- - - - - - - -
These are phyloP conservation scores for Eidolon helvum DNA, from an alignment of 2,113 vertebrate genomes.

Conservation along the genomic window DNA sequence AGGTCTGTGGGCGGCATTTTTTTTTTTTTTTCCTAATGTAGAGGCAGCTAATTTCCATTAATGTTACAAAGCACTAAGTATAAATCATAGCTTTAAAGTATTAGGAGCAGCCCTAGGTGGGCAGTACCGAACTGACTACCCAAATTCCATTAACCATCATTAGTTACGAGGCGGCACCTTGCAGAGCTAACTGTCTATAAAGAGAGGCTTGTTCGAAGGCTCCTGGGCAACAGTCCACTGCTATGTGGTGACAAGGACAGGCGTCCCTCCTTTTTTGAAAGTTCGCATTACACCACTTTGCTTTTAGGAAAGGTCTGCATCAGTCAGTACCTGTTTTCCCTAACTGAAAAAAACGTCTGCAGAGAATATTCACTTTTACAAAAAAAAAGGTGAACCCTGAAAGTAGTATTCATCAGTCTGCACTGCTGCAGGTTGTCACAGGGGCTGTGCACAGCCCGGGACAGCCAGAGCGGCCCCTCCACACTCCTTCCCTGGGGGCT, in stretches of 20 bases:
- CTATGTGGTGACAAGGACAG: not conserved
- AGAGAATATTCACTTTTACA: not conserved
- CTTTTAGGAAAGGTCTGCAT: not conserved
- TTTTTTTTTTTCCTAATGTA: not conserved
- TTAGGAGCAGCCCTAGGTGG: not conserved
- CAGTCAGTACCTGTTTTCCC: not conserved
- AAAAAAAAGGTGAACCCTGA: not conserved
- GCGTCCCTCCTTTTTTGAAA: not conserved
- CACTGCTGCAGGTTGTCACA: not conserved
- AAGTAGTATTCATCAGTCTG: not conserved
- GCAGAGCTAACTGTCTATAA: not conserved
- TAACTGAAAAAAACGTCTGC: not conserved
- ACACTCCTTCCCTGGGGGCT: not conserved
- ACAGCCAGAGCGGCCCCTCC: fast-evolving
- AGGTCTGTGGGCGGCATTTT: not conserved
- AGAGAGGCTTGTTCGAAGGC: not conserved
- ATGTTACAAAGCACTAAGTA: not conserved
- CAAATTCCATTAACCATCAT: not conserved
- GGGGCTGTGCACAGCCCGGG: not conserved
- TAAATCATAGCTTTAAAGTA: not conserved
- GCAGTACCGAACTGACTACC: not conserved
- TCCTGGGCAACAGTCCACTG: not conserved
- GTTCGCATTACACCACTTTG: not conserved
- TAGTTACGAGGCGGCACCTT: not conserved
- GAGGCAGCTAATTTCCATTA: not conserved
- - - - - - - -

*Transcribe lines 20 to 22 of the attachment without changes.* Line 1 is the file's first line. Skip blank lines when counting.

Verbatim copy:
- CAAATTCCATTAACCATCAT: not conserved
- GGGGCTGTGCACAGCCCGGG: not conserved
- TAAATCATAGCTTTAAAGTA: not conserved